The California Citrus Frost of January, 2007

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Transcript The California Citrus Frost of January, 2007

If the supply curve shifts and the
demand curve does not shift,
A) The old and new price-quantity
combinations lie on the original demand
curve.
B) The old and new price-quantity
combinations lie on the new supply curve.
C) The old and new price-quantity
combinations lie on the old supply curve.
D) The new price-quantity combination lies half
way between the old and the new supply
curves.
At a competitive equilibrium,
price, the quantity demanded
equals the quantity supplied.
A) True
B) False
When supply curve shifts, price
and quantity move along demand
curve
Price
Old
Supply
Curve
Old Price
Quantity
Combination
New Price
Quantity
Combination
New Supply
Curve
Demand Curve
Quantity
The demand curve slopes up and
the supply curve slopes down.
If the supply curve shifts and
demand curve does not change
A) Prices and quantities move in the same direction
as each other.
B) Prices and quantities move in opposite directions
from each other.
C) If supply curve shifts up prices and quantities
move in same direction. If supply curve shifts
down, they move in opposite directions.
With shifting supply curve, prices
and quantities move in opposite
directions.
Price
Old
Supply
Curve
Old Price
Quantity
Combination
New Price New Supply
Quantity
Curve
Combination
Demand Curve
Quantity
If the demand curve shifts and the
supply curve does not shift,
A) The old and new price-quantity
combinations lie on the original demand
curve.
B) The old and new price-quantity
combinations lie on the new demand curve.
C) The old and new price-quantity
combinations lie on the original supply
curve.
D) The new price-quantity combination lies half
way between the original and the new
demand curves.
When demand curve shifts, price
and quantity move along supply
curve
Price
New Price
Quantity
Combination
Supply
Curve
New
Demand
Curve
Old Price
Quantity
Combination
Quantity
The demand curve slopes down
and supply curve slopes up.
If the demand curve shifts and
supply curve does not change:
A) Prices and quantities move in the same direction
as each other.
B) Prices and quantities move in opposite directions
from each other.
C) If demand curve shifts up prices and quantities
move in same direction. If demand curve shifts
down, they move in opposite directions.
When demand curve shifts, price
and quantity move in same
direction
Price
New Price
Quantity
Combination
Supply
Curve
New
Demand
Curve
Old Price
Quantity
Combination
Quantity
If the supply curve is horizontal and
the demand curve shifts down, what
happens to equilibrium price and
quantity?
1. Price and Quantity fall.
2. Price falls, quantity stays
same.
3. Quantity falls, price stays
same.
4. Price falls, quantity rises.
5. Price rises, quantity falls.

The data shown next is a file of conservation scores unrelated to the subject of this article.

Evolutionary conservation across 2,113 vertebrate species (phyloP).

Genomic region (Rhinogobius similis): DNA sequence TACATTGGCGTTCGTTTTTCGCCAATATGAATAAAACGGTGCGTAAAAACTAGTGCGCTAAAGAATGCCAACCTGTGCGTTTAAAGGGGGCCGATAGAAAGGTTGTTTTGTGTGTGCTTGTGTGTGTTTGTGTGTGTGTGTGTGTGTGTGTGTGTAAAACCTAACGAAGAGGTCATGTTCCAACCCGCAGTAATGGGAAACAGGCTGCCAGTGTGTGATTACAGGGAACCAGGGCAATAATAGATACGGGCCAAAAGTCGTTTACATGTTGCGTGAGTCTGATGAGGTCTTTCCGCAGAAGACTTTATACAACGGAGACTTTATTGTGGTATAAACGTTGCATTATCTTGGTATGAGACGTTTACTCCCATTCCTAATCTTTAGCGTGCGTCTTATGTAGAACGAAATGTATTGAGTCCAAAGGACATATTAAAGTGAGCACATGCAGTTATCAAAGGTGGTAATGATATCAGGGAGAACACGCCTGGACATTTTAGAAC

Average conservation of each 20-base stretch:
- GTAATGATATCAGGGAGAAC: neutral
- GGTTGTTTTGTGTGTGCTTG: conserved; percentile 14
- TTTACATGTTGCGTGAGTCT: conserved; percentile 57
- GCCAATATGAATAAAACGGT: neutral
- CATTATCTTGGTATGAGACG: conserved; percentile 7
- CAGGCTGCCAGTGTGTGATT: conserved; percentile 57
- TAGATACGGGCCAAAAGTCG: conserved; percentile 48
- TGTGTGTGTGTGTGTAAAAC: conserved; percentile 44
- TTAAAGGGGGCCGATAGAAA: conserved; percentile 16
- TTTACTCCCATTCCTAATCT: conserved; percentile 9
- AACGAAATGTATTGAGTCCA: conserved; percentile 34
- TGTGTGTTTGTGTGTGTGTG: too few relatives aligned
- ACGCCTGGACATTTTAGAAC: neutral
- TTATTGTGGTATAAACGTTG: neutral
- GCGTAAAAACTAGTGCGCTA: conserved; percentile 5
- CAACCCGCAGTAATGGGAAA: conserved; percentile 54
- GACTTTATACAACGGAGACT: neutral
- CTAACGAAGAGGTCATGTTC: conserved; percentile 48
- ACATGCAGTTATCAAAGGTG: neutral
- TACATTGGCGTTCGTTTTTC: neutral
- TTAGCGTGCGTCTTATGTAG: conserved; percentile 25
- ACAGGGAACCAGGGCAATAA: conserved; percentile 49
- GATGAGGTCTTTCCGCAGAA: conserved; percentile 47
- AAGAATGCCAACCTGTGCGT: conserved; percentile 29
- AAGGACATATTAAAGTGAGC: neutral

Don’t memorize! Draw the
graph.
P
Demand curve shifts down.
Price stays constant.
Quantity falls.
Q
Application: The California
Citrus Frost of January, 2007
California orange industry
• California grows about 95% of the U.S.
navel orange crop. These are the main
oranges for eating.
• Florida oranges are mainly for juice.
• Oranges are imported from South America
and Australia, but only in the U.S.
summer.
Estimated crop loss from frost
• About 30% of this year’s crop was
harvested at the time of the frost (Jan 12).
• About 2/3 of the remaining oranges will
be lost.
• Total loss is 2/3 x 70%=46% of California
crop.
• This is 46% x .95 = 44% of the total U.S.
crop.
What happened to price
• USDA reports that wholesale price of
navel oranges increased from $16 per
carton to $35 per carton.
• That is a price increase of $35-$16=$19.
• As a percentage price increase that is
(19/16)x100= 119%
Price elasticity of demand for navel
oranges
• Quantity produced fell by 44%.
• Price rose by 119%.
• Price elasticity is: percent change in quantity
divided by percent change in price.
• Thus price elasticity is about
-47 / 119 = -.37
Supply and demand for navels
$35
$16
31 m
66 M
Big loss to California?
• L.A. Times reports that “California’s $1.1
billion orange crop is severely damaged.”
• Times reports that “Damage to all fruit and
vegetable crops” will be more than $700
million.
• Gov Schwarzenegger requests federal
disaster aid for growers and related
business because frost has “destroyed
nearly $1 billion worth of California citrus.
Lets take another look
• Estimated navel orange crop for 2007 was 66
million cartons.
• Price before frost was $16 per carton.
• Revenue if no frost 66 x 16 =1.060 billion.
• About half of the California crop was lost and
price went to $35 per carton.
• Value of crop after the frost
33 x 35 =1.160 billion.
• This is a loss?
• Looks more like a $100 million gain.
Who gains who loses?
• Gainers:
– Growers who lost less than 55% of their crop and sold
at the new price.
– Wholesalers who bought before the frost and can now
sell at post-frost prices.
• Losers:
– Growers who lost more than 55% of their crop.
– Pickers who are out of work.
– U.S. consumers who must pay more money for fewer
oranges.
• Why should we be taxing U.S. consumers to pay
growers, when consumers, not growers, are the
big losers?
See You Friday